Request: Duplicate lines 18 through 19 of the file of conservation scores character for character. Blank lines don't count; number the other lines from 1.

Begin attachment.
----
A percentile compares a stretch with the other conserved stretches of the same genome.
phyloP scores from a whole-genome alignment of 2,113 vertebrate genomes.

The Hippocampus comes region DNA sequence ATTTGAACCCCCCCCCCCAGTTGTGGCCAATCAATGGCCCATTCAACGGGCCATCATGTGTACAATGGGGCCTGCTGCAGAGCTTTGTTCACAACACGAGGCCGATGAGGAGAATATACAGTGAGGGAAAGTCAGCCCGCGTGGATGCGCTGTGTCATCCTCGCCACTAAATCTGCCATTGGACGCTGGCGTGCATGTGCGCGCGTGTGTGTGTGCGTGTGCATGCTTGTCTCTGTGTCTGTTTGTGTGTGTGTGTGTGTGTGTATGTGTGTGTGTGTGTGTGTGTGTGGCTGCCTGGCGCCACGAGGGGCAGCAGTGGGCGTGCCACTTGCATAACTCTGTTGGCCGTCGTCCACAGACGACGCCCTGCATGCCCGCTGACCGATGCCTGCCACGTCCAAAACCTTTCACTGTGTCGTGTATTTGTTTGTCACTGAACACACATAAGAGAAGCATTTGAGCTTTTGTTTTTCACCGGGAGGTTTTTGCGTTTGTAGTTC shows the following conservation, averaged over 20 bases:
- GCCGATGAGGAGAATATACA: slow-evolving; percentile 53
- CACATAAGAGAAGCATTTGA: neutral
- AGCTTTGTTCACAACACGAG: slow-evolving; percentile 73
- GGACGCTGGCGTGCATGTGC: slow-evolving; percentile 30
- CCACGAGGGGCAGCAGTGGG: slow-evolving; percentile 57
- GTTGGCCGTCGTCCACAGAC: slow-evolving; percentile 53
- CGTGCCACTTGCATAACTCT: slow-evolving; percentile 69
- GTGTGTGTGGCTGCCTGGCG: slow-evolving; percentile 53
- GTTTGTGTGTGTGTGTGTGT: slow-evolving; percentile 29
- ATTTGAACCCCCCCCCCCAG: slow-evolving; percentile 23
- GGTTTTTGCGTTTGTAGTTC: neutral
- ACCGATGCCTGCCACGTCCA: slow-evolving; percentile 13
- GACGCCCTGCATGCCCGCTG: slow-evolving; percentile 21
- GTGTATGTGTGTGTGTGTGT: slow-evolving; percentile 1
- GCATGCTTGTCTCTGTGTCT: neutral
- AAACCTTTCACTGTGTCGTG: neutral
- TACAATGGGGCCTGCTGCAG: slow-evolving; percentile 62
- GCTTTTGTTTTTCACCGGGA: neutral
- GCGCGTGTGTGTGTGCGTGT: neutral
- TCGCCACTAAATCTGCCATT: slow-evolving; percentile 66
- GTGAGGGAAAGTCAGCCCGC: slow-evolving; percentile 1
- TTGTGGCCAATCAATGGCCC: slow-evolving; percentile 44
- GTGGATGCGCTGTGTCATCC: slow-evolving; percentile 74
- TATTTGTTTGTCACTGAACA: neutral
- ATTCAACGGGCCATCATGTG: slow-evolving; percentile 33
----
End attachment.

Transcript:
- GCATGCTTGTCTCTGTGTCT: neutral
- AAACCTTTCACTGTGTCGTG: neutral